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SECTION 10.

"The degree of privation seems greater than the degree of diminution: and again, the degree of inception (or beginning) seems greater than the degree of increase."

XT is a position in the Mathematics, that there is no proportion between somewhat and nothing: therefore the degree of nullity and quiddity (or act) seemeth larger, than the degrees of increase and decrease. As to a monoculus, it is- more to lose one eye, than to a man that hath two eyes. So, if one have lost divers children, it is more grief to him to lose the last, than all the rest; because he is the hope of his stock. And therefore Sybilla, when she brought three books, and had burned two, doubled the whole price of both the other ; because the burning of that had been " a degree of privation," and not of diminution. This appearance is confuted: First, In those things, the use and service whereof resteth in sufficiency, competency, or determinate quantity: as, if a man be to pay one hundred pounds upon penalty, it is more to him to want twelve pence, than after that twelve pence, supposed to be wanting, to want teti shillings more. So the decay of a man's estate seems to be. most touched in the degree, when he first grows behind, more than afterwards, when he proves nothing worth. And hereof the common phrases are: " It is too late to pinch, when the purse is at the bottom ;" and, " As good never a whit as never the better."

It is objected to also in respect of that notion: "That the corruption of one thing is the generation of another." So that the privative degree is many times less matter, because it gives the cause and motive to some new course. As when Demosthenes reprehended the people for hearkening to the conditions offered by King Philip, being not honourable, nor equal, he saith: " They were but elements of their sloth and weakness; which if they were taken away, necessity would teach them stronger resolutions." So Doctor Hector was wont to say to the dames of London, when they complained, they were they could not tell how, but yet they could not endure to take any medicine; he would tell them, their way was only to be sick; for then they would be glad to take any medicine.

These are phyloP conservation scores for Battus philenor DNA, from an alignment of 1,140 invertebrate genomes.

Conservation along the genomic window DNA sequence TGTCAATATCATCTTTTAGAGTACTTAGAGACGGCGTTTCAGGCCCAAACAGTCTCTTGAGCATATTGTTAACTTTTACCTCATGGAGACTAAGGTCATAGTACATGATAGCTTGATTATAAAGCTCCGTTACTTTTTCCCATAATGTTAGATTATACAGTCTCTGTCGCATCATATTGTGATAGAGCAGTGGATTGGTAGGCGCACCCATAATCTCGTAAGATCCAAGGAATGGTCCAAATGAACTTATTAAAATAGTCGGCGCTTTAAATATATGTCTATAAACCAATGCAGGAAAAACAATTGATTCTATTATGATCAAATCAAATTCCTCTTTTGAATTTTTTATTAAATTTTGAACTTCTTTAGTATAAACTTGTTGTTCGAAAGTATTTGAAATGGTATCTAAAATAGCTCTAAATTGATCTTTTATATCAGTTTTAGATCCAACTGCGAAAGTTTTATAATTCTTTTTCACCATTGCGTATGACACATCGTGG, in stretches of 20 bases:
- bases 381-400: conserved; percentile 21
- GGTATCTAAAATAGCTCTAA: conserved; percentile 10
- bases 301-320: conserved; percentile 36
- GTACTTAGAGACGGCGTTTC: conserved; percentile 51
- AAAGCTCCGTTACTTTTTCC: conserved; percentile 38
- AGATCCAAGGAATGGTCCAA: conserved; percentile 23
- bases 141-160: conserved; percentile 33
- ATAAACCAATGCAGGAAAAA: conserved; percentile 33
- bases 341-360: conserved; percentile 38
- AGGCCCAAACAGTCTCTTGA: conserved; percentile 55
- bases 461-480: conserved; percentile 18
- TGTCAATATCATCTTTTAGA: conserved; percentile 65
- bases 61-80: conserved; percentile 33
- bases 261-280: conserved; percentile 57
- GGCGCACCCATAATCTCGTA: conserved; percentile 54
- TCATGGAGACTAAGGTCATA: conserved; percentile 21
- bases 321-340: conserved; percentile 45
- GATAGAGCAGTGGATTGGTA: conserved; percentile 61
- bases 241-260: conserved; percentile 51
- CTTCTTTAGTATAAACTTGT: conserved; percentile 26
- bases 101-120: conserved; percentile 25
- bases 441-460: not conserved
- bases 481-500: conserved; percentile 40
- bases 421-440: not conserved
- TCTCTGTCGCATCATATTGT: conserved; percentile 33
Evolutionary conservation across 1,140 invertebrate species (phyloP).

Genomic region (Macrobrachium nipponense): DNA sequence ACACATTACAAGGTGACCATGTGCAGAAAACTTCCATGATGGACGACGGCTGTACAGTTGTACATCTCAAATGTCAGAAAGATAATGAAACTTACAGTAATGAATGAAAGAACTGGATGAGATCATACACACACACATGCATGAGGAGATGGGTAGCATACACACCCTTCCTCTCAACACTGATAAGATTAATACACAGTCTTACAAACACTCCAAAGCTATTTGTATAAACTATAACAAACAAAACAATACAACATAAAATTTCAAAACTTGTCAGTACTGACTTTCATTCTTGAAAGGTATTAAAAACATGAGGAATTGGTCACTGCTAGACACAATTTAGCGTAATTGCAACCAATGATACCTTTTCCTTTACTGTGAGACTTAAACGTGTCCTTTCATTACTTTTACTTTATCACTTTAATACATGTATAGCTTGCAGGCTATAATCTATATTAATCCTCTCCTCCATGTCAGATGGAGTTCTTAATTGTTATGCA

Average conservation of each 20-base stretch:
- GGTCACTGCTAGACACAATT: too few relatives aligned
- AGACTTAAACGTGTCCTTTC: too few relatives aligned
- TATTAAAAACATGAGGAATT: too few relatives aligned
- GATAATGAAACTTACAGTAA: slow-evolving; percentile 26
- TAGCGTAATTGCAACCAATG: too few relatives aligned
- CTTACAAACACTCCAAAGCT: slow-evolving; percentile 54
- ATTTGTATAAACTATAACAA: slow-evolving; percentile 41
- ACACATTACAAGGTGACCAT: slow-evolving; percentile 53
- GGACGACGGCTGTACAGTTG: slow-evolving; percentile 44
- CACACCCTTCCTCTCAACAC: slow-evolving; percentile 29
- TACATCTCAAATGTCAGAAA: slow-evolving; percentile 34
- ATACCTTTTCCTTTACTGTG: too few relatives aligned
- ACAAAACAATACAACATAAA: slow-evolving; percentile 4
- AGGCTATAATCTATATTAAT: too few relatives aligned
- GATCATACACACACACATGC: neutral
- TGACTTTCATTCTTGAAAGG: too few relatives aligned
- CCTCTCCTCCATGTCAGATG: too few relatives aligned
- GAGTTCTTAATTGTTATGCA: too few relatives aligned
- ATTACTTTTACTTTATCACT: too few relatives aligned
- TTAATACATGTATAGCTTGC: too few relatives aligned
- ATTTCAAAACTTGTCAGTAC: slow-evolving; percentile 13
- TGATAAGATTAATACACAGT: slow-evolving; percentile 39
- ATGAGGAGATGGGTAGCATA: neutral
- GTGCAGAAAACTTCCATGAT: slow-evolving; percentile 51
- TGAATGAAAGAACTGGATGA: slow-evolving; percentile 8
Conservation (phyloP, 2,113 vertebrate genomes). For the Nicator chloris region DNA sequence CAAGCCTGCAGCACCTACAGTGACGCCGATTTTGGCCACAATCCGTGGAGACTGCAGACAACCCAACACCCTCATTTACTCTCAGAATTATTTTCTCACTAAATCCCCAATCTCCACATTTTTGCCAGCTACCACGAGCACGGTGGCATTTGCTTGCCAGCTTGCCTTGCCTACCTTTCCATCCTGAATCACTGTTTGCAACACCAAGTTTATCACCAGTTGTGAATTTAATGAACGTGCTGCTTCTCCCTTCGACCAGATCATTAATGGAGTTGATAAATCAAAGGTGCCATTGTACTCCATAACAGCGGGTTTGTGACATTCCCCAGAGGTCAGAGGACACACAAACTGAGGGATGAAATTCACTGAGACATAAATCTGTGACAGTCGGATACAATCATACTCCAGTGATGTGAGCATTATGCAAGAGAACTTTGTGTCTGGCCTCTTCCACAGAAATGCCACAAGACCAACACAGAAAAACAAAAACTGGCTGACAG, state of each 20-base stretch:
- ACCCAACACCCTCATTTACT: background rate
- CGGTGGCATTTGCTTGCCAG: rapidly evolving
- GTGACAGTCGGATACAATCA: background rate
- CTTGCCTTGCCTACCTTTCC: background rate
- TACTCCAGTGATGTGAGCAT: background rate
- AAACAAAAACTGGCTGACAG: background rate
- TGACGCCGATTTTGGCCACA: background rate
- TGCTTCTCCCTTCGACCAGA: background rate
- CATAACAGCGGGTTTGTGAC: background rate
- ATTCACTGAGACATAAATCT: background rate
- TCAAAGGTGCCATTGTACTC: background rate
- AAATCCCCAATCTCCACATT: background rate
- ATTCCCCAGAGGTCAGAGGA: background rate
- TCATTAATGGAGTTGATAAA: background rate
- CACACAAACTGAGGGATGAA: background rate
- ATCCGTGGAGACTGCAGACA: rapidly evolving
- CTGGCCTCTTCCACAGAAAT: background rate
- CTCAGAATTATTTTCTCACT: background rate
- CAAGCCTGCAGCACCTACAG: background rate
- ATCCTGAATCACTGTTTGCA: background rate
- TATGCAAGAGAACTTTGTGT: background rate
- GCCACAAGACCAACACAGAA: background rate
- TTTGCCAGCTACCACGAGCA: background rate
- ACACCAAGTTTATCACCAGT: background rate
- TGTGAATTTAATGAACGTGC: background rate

Thirdly, This appearance may be denied in respect that the degree of decrease is more sensitive than the degree of privation; for in the mind of men, the degree of decrease may work a wavering between hope and fear, and keep the mind in suspense, from settling, and accommodating in

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patience and resolution. Hereof the common phrases are: " Belter cry out, than always ask; make or mar," &c.

For the second branch of this appearance, it depends upon the same general reason: hence grew the common place of extolling the beginning of every thing,

"He hath his work half done,
Whoe.er hath well begun."

This made the Astrologers so silly, as to judge of a man's nature and destiny, by the constellation of the moment of his nativity or conception.